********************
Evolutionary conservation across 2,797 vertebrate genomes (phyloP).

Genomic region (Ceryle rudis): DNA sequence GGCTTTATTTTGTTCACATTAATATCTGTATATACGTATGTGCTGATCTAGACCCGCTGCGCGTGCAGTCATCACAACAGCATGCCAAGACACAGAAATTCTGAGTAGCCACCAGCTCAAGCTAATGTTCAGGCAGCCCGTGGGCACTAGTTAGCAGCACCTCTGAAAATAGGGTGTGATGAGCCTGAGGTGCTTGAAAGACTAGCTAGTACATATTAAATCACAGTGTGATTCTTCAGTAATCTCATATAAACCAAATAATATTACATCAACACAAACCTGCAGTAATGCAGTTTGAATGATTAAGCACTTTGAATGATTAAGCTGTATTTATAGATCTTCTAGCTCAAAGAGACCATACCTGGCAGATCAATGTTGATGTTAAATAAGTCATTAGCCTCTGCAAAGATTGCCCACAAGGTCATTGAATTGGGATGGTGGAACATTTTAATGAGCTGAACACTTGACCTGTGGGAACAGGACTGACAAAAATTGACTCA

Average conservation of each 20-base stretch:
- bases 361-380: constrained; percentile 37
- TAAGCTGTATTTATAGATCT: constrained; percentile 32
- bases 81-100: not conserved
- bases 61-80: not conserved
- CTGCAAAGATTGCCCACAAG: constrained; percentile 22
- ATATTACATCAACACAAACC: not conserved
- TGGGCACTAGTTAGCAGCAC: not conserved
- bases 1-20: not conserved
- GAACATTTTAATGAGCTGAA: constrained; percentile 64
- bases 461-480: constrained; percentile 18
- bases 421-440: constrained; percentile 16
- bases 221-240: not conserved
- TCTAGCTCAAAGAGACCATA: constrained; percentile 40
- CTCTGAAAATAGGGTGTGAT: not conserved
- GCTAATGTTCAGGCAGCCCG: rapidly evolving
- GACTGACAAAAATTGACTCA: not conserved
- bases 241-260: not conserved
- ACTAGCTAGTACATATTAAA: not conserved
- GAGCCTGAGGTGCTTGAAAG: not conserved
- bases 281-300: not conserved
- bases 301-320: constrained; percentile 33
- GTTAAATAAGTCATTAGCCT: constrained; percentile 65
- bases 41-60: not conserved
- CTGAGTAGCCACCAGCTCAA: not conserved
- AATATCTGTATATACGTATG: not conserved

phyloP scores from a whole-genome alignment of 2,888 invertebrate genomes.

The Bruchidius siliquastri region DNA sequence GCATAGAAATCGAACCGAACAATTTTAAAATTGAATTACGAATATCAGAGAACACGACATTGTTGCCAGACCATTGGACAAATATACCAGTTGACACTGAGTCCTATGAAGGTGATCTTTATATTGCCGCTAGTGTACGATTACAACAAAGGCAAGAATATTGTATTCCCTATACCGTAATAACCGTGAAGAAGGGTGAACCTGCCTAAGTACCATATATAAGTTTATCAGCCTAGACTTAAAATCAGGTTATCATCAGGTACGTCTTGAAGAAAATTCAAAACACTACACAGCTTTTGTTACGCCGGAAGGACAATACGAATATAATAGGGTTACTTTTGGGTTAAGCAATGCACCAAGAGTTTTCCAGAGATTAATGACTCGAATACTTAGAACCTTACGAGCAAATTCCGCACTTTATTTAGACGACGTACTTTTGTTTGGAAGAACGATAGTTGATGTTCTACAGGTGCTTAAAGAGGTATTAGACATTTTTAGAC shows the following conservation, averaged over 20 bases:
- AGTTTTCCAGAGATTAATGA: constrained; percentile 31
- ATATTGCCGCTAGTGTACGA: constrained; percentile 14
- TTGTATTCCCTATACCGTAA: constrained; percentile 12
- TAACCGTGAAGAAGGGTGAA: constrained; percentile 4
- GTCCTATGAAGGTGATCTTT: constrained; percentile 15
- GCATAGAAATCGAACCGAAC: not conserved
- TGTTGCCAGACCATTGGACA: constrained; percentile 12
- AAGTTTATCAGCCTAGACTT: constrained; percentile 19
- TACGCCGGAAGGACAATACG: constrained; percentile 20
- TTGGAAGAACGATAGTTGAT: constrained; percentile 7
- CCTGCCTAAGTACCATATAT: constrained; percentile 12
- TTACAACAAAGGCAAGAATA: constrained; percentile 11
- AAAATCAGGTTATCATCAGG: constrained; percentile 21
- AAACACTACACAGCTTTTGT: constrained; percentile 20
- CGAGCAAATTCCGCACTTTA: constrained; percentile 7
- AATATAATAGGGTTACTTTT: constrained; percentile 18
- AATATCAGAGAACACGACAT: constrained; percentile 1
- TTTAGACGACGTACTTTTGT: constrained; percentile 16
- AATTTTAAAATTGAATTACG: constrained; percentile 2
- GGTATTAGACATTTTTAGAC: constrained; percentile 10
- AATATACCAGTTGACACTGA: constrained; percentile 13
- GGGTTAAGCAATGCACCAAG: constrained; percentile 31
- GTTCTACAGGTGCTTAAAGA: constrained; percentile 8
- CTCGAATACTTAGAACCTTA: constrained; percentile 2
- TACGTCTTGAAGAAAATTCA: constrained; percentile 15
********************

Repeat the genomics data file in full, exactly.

Evolutionary conservation across 2,797 vertebrate genomes (phyloP).

Genomic region (Ceryle rudis): DNA sequence GGCTTTATTTTGTTCACATTAATATCTGTATATACGTATGTGCTGATCTAGACCCGCTGCGCGTGCAGTCATCACAACAGCATGCCAAGACACAGAAATTCTGAGTAGCCACCAGCTCAAGCTAATGTTCAGGCAGCCCGTGGGCACTAGTTAGCAGCACCTCTGAAAATAGGGTGTGATGAGCCTGAGGTGCTTGAAAGACTAGCTAGTACATATTAAATCACAGTGTGATTCTTCAGTAATCTCATATAAACCAAATAATATTACATCAACACAAACCTGCAGTAATGCAGTTTGAATGATTAAGCACTTTGAATGATTAAGCTGTATTTATAGATCTTCTAGCTCAAAGAGACCATACCTGGCAGATCAATGTTGATGTTAAATAAGTCATTAGCCTCTGCAAAGATTGCCCACAAGGTCATTGAATTGGGATGGTGGAACATTTTAATGAGCTGAACACTTGACCTGTGGGAACAGGACTGACAAAAATTGACTCA

Average conservation of each 20-base stretch:
- bases 361-380: constrained; percentile 37
- TAAGCTGTATTTATAGATCT: constrained; percentile 32
- bases 81-100: not conserved
- bases 61-80: not conserved
- CTGCAAAGATTGCCCACAAG: constrained; percentile 22
- ATATTACATCAACACAAACC: not conserved
- TGGGCACTAGTTAGCAGCAC: not conserved
- bases 1-20: not conserved
- GAACATTTTAATGAGCTGAA: constrained; percentile 64
- bases 461-480: constrained; percentile 18
- bases 421-440: constrained; percentile 16
- bases 221-240: not conserved
- TCTAGCTCAAAGAGACCATA: constrained; percentile 40
- CTCTGAAAATAGGGTGTGAT: not conserved
- GCTAATGTTCAGGCAGCCCG: rapidly evolving
- GACTGACAAAAATTGACTCA: not conserved
- bases 241-260: not conserved
- ACTAGCTAGTACATATTAAA: not conserved
- GAGCCTGAGGTGCTTGAAAG: not conserved
- bases 281-300: not conserved
- bases 301-320: constrained; percentile 33
- GTTAAATAAGTCATTAGCCT: constrained; percentile 65
- bases 41-60: not conserved
- CTGAGTAGCCACCAGCTCAA: not conserved
- AATATCTGTATATACGTATG: not conserved

phyloP scores from a whole-genome alignment of 2,888 invertebrate genomes.

The Bruchidius siliquastri region DNA sequence GCATAGAAATCGAACCGAACAATTTTAAAATTGAATTACGAATATCAGAGAACACGACATTGTTGCCAGACCATTGGACAAATATACCAGTTGACACTGAGTCCTATGAAGGTGATCTTTATATTGCCGCTAGTGTACGATTACAACAAAGGCAAGAATATTGTATTCCCTATACCGTAATAACCGTGAAGAAGGGTGAACCTGCCTAAGTACCATATATAAGTTTATCAGCCTAGACTTAAAATCAGGTTATCATCAGGTACGTCTTGAAGAAAATTCAAAACACTACACAGCTTTTGTTACGCCGGAAGGACAATACGAATATAATAGGGTTACTTTTGGGTTAAGCAATGCACCAAGAGTTTTCCAGAGATTAATGACTCGAATACTTAGAACCTTACGAGCAAATTCCGCACTTTATTTAGACGACGTACTTTTGTTTGGAAGAACGATAGTTGATGTTCTACAGGTGCTTAAAGAGGTATTAGACATTTTTAGAC shows the following conservation, averaged over 20 bases:
- AGTTTTCCAGAGATTAATGA: constrained; percentile 31
- ATATTGCCGCTAGTGTACGA: constrained; percentile 14
- TTGTATTCCCTATACCGTAA: constrained; percentile 12
- TAACCGTGAAGAAGGGTGAA: constrained; percentile 4
- GTCCTATGAAGGTGATCTTT: constrained; percentile 15
- GCATAGAAATCGAACCGAAC: not conserved
- TGTTGCCAGACCATTGGACA: constrained; percentile 12
- AAGTTTATCAGCCTAGACTT: constrained; percentile 19
- TACGCCGGAAGGACAATACG: constrained; percentile 20
- TTGGAAGAACGATAGTTGAT: constrained; percentile 7
- CCTGCCTAAGTACCATATAT: constrained; percentile 12
- TTACAACAAAGGCAAGAATA: constrained; percentile 11
- AAAATCAGGTTATCATCAGG: constrained; percentile 21
- AAACACTACACAGCTTTTGT: constrained; percentile 20
- CGAGCAAATTCCGCACTTTA: constrained; percentile 7
- AATATAATAGGGTTACTTTT: constrained; percentile 18
- AATATCAGAGAACACGACAT: constrained; percentile 1
- TTTAGACGACGTACTTTTGT: constrained; percentile 16
- AATTTTAAAATTGAATTACG: constrained; percentile 2
- GGTATTAGACATTTTTAGAC: constrained; percentile 10
- AATATACCAGTTGACACTGA: constrained; percentile 13
- GGGTTAAGCAATGCACCAAG: constrained; percentile 31
- GTTCTACAGGTGCTTAAAGA: constrained; percentile 8
- CTCGAATACTTAGAACCTTA: constrained; percentile 2
- TACGTCTTGAAGAAAATTCA: constrained; percentile 15